Gary

    What a life this man lead......and who can not remember him in Cabaret?? Eh? I started this this morning,and read the whole book today.....unputdownable...... What a talent.

  4. 4 out of 5

    Mark Ward

    Joel Grey is an icon, of that there is no doubt. As the Master of Ceremonies, or Emcee, in Cabaret, he created that role with the writers that made his career, but the parallels go far deeper than just the role. Well-written and engaging, this book charts Grey's life from his youth, when he was Joel Katz, and performed with his father, and then was a star of the nightclub scene, which he hated - since he always wanted to be seen as a serious actor. That, and heterosexual. These desires; to becom Joel Grey is an icon, of that there is no doubt. As the Master of Ceremonies, or Emcee, in Cabaret, he created that role with the writers that made his career, but the parallels go far deeper than just the role. Well-written and engaging, this book charts Grey's life from his youth, when he was Joel Katz, and performed with his father, and then was a star of the nightclub scene, which he hated - since he always wanted to be seen as a serious actor. That, and heterosexual. These desires; to become a world-renowned actor and to beat the homosexual feelings that had "plagued" him since he started fooling around with boys at the age of ten, are the main drive of the book. Whilst he achieves the former, he never manages to achieve the latter. The book is a document of a section of gay men a few generations ago who felt the crushing desire to conform and have a wife and kids - it should be noted that Grey seemed to desperately want a family of his own, independent of this conformity - and he stamped down his homosexuality as much as possible, which is very sad. However, interestingly, Grey doesn't veer away from his failings with his marriage to his wife, Jo. He browbeat her into marrying him, into having his child, and ultimately to give up her promising career (she was also an actor on broadway) as HE was the star, not her - he couldn't deal with her having her own career and when they had their second child, Grey got his way and she gave up work. There is much discussion of the Emcee and the notion that although he's smiling and inviting and asking you to come play, he is callous and soulless underneath and the parallel between Grey and the Emcee rings out loud and clear, in the way he treated his wife. They had happy times, sure, but I never got past the sense that his wife had to subsume herself to his career, his way, and that was that. And when, years later, he confessed that he had been with men years ago, this was the straw that broke the camel's back and she divorced him. Much like his Emcee, I found Grey utterly engaging although not at all sympathetic. That is, until the end, when he says that after his divorce, now that he'd finally dealt with all of his guilt, shame and fear about being gay, that he hoped he would meet a man that he would have a connection with the way he did with Jo, but that that never happened. He concludes that he is a better family man, than a gay man. And despite his selfishness, there was a love between him and his wife, and now that he was free to be himself, I did hope that he'd find a little happiness but that appear to be the case. A fascinating memoir, that at times flies by years and lingers over others (the book could've been longer in parts, more detailed in others), that is a portrait not only of a bygone era of nightclub acts, variety shows and the "golden age" of Broadway, but of a man who excels at being someone else because he could never truly be himself.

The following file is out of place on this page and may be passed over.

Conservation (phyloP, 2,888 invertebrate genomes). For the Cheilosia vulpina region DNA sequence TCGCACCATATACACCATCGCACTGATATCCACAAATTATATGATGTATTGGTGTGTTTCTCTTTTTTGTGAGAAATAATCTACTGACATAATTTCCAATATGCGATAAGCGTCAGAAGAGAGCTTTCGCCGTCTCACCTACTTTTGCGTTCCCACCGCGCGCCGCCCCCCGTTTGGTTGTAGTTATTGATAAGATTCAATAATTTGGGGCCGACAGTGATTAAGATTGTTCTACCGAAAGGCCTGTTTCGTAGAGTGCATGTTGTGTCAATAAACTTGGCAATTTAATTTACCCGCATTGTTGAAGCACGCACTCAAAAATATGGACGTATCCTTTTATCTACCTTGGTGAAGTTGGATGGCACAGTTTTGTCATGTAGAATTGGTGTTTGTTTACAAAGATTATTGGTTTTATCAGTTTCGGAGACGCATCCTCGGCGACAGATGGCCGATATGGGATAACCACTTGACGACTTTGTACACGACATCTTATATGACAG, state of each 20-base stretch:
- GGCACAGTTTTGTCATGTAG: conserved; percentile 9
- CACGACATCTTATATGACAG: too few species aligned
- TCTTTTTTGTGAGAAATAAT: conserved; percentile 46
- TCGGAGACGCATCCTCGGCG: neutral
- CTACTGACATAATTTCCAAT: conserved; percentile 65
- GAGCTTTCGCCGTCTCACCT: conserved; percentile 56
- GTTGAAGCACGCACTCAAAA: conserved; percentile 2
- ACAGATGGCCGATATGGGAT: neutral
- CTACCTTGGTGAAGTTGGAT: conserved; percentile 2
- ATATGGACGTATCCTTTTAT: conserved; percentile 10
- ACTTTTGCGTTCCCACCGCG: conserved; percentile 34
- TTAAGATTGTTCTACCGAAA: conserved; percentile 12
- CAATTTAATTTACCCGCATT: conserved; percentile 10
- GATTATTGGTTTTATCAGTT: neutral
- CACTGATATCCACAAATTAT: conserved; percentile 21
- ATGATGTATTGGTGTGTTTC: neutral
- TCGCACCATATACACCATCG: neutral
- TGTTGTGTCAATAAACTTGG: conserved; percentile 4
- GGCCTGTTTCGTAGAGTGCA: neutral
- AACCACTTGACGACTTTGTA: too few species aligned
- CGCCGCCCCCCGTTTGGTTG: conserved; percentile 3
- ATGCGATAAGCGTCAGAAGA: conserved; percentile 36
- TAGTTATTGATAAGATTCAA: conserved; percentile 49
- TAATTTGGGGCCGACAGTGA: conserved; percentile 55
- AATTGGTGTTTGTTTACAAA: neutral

5. 4 out of 5

    Amy Rae